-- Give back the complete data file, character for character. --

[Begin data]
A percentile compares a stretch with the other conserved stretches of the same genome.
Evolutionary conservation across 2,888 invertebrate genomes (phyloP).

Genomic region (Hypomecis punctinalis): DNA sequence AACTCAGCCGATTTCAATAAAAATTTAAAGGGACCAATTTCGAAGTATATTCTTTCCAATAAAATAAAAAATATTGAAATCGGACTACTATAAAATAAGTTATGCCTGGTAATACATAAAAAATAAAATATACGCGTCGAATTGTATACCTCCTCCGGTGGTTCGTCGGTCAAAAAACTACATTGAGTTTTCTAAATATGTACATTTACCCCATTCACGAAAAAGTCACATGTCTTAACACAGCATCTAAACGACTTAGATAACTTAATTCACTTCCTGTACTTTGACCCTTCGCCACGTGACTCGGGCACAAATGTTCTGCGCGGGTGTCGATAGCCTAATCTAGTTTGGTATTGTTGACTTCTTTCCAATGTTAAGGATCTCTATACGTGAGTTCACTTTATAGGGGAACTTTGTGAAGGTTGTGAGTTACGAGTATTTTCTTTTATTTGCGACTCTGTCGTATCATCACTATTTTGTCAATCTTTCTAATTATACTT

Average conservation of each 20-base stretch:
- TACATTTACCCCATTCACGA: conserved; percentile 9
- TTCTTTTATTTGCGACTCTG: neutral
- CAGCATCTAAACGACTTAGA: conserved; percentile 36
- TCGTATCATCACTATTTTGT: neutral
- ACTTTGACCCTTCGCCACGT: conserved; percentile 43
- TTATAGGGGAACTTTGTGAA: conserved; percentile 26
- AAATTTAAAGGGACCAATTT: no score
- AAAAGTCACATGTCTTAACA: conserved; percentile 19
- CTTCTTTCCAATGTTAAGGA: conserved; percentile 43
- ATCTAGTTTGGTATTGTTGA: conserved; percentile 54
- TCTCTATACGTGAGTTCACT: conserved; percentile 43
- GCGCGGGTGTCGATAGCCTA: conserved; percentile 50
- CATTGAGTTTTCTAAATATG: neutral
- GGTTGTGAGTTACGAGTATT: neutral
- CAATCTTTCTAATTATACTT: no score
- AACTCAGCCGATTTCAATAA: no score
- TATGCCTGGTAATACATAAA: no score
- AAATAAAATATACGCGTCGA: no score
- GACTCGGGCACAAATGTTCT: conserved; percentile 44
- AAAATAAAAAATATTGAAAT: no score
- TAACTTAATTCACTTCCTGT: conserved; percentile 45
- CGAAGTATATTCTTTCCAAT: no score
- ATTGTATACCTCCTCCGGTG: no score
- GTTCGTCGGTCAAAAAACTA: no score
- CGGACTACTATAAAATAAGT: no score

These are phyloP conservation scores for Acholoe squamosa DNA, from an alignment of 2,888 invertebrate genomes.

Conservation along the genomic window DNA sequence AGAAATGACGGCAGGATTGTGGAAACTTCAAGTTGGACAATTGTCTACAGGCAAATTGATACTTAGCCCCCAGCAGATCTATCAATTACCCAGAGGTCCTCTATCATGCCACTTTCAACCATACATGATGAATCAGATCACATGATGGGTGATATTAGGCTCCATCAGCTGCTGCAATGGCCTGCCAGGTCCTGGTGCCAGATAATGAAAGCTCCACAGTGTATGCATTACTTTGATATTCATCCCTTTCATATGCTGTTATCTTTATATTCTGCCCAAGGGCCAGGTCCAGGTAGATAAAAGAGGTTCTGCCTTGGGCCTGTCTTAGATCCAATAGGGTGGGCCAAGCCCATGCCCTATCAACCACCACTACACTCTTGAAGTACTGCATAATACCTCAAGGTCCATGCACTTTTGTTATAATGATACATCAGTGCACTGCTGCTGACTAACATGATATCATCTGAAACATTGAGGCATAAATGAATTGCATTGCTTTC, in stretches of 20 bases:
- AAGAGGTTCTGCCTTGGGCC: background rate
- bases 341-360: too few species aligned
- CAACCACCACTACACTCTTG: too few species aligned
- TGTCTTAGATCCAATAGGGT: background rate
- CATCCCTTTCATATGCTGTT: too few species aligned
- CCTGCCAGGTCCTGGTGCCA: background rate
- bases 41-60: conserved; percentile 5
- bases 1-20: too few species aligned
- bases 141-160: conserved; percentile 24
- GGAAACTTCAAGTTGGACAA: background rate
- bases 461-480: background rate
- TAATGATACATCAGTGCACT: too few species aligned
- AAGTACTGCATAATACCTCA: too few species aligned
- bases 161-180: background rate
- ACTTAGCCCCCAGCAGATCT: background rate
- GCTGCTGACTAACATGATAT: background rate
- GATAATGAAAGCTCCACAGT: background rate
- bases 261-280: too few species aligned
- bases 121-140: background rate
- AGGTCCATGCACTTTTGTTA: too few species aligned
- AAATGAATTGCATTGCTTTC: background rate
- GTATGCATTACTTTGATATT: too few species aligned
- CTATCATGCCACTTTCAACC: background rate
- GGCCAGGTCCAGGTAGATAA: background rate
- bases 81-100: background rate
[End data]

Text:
A percentile compares a stretch with the other conserved stretches of the same genome.
Evolutionary conservation across 2,888 invertebrate genomes (phyloP).

Genomic region (Hypomecis punctinalis): DNA sequence AACTCAGCCGATTTCAATAAAAATTTAAAGGGACCAATTTCGAAGTATATTCTTTCCAATAAAATAAAAAATATTGAAATCGGACTACTATAAAATAAGTTATGCCTGGTAATACATAAAAAATAAAATATACGCGTCGAATTGTATACCTCCTCCGGTGGTTCGTCGGTCAAAAAACTACATTGAGTTTTCTAAATATGTACATTTACCCCATTCACGAAAAAGTCACATGTCTTAACACAGCATCTAAACGACTTAGATAACTTAATTCACTTCCTGTACTTTGACCCTTCGCCACGTGACTCGGGCACAAATGTTCTGCGCGGGTGTCGATAGCCTAATCTAGTTTGGTATTGTTGACTTCTTTCCAATGTTAAGGATCTCTATACGTGAGTTCACTTTATAGGGGAACTTTGTGAAGGTTGTGAGTTACGAGTATTTTCTTTTATTTGCGACTCTGTCGTATCATCACTATTTTGTCAATCTTTCTAATTATACTT

Average conservation of each 20-base stretch:
- TACATTTACCCCATTCACGA: conserved; percentile 9
- TTCTTTTATTTGCGACTCTG: neutral
- CAGCATCTAAACGACTTAGA: conserved; percentile 36
- TCGTATCATCACTATTTTGT: neutral
- ACTTTGACCCTTCGCCACGT: conserved; percentile 43
- TTATAGGGGAACTTTGTGAA: conserved; percentile 26
- AAATTTAAAGGGACCAATTT: no score
- AAAAGTCACATGTCTTAACA: conserved; percentile 19
- CTTCTTTCCAATGTTAAGGA: conserved; percentile 43
- ATCTAGTTTGGTATTGTTGA: conserved; percentile 54
- TCTCTATACGTGAGTTCACT: conserved; percentile 43
- GCGCGGGTGTCGATAGCCTA: conserved; percentile 50
- CATTGAGTTTTCTAAATATG: neutral
- GGTTGTGAGTTACGAGTATT: neutral
- CAATCTTTCTAATTATACTT: no score
- AACTCAGCCGATTTCAATAA: no score
- TATGCCTGGTAATACATAAA: no score
- AAATAAAATATACGCGTCGA: no score
- GACTCGGGCACAAATGTTCT: conserved; percentile 44
- AAAATAAAAAATATTGAAAT: no score
- TAACTTAATTCACTTCCTGT: conserved; percentile 45
- CGAAGTATATTCTTTCCAAT: no score
- ATTGTATACCTCCTCCGGTG: no score
- GTTCGTCGGTCAAAAAACTA: no score
- CGGACTACTATAAAATAAGT: no score

These are phyloP conservation scores for Acholoe squamosa DNA, from an alignment of 2,888 invertebrate genomes.

Conservation along the genomic window DNA sequence AGAAATGACGGCAGGATTGTGGAAACTTCAAGTTGGACAATTGTCTACAGGCAAATTGATACTTAGCCCCCAGCAGATCTATCAATTACCCAGAGGTCCTCTATCATGCCACTTTCAACCATACATGATGAATCAGATCACATGATGGGTGATATTAGGCTCCATCAGCTGCTGCAATGGCCTGCCAGGTCCTGGTGCCAGATAATGAAAGCTCCACAGTGTATGCATTACTTTGATATTCATCCCTTTCATATGCTGTTATCTTTATATTCTGCCCAAGGGCCAGGTCCAGGTAGATAAAAGAGGTTCTGCCTTGGGCCTGTCTTAGATCCAATAGGGTGGGCCAAGCCCATGCCCTATCAACCACCACTACACTCTTGAAGTACTGCATAATACCTCAAGGTCCATGCACTTTTGTTATAATGATACATCAGTGCACTGCTGCTGACTAACATGATATCATCTGAAACATTGAGGCATAAATGAATTGCATTGCTTTC, in stretches of 20 bases:
- AAGAGGTTCTGCCTTGGGCC: background rate
- bases 341-360: too few species aligned
- CAACCACCACTACACTCTTG: too few species aligned
- TGTCTTAGATCCAATAGGGT: background rate
- CATCCCTTTCATATGCTGTT: too few species aligned
- CCTGCCAGGTCCTGGTGCCA: background rate
- bases 41-60: conserved; percentile 5
- bases 1-20: too few species aligned
- bases 141-160: conserved; percentile 24
- GGAAACTTCAAGTTGGACAA: background rate
- bases 461-480: background rate
- TAATGATACATCAGTGCACT: too few species aligned
- AAGTACTGCATAATACCTCA: too few species aligned
- bases 161-180: background rate
- ACTTAGCCCCCAGCAGATCT: background rate
- GCTGCTGACTAACATGATAT: background rate
- GATAATGAAAGCTCCACAGT: background rate
- bases 261-280: too few species aligned
- bases 121-140: background rate
- AGGTCCATGCACTTTTGTTA: too few species aligned
- AAATGAATTGCATTGCTTTC: background rate
- GTATGCATTACTTTGATATT: too few species aligned
- CTATCATGCCACTTTCAACC: background rate
- GGCCAGGTCCAGGTAGATAA: background rate
- bases 81-100: background rate